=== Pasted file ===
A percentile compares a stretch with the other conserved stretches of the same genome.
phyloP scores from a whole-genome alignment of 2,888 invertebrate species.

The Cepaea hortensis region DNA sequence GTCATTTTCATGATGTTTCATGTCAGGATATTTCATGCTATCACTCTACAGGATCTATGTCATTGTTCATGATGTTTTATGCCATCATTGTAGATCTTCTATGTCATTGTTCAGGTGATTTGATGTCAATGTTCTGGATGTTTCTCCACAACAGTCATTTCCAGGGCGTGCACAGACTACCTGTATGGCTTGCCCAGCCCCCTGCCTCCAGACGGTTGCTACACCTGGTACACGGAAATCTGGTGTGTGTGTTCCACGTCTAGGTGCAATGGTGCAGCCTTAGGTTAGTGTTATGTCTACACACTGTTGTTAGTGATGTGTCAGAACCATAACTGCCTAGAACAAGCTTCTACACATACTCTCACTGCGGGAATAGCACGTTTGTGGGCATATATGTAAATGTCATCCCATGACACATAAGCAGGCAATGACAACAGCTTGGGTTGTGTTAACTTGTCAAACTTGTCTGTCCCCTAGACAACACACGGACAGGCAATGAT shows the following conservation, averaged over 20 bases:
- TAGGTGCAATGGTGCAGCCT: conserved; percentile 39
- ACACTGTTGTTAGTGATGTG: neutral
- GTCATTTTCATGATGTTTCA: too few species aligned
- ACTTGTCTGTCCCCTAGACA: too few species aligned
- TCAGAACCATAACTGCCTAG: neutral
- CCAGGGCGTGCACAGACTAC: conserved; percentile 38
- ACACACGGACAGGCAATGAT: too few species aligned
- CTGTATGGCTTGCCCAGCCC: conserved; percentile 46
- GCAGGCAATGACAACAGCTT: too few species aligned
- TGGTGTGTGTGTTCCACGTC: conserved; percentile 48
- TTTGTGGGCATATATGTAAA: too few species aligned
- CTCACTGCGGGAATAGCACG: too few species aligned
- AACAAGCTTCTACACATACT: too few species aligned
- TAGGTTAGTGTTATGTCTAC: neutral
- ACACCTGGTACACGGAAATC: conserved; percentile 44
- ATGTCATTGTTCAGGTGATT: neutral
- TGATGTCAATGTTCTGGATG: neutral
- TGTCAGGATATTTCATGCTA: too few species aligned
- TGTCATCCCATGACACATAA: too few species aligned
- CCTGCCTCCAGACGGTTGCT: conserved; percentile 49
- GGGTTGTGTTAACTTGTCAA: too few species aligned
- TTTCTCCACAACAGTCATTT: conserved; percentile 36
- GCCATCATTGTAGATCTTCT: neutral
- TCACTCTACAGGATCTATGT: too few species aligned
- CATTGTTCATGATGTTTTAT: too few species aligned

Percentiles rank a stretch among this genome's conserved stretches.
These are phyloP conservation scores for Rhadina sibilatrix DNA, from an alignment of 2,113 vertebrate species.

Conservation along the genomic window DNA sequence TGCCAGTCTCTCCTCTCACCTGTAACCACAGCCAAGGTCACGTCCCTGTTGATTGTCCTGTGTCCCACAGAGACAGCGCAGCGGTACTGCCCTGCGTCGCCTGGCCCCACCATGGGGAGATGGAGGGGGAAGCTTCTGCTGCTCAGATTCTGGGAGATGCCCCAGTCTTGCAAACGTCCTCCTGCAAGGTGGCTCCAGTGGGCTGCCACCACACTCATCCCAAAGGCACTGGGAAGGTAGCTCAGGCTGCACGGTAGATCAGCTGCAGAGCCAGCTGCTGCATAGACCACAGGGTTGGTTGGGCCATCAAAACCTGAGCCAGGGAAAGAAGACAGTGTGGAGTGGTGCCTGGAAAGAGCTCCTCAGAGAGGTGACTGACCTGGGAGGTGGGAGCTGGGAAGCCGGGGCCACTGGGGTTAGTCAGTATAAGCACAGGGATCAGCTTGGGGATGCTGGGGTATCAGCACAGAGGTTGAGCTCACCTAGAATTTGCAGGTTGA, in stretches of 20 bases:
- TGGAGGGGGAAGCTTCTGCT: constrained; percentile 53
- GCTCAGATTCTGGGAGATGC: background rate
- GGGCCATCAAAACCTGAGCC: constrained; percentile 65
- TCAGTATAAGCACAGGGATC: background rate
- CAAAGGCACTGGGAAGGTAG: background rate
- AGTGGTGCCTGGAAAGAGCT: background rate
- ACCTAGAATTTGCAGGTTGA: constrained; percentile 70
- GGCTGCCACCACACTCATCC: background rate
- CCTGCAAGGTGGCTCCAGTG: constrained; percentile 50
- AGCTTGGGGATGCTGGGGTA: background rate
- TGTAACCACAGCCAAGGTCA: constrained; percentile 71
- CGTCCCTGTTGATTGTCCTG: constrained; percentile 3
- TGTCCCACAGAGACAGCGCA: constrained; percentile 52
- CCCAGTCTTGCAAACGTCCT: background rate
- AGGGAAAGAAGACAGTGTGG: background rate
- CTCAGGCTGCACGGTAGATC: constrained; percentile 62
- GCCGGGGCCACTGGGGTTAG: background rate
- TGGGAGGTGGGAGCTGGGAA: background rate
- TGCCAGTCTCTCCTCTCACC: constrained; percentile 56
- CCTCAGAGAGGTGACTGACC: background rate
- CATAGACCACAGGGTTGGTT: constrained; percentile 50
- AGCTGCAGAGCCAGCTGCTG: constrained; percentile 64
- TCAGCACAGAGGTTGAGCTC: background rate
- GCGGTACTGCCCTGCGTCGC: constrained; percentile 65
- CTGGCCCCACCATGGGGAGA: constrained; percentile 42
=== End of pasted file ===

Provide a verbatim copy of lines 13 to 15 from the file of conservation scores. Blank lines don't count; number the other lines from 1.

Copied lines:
- TGGTGTGTGTGTTCCACGTC: conserved; percentile 48
- TTTGTGGGCATATATGTAAA: too few species aligned
- CTCACTGCGGGAATAGCACG: too few species aligned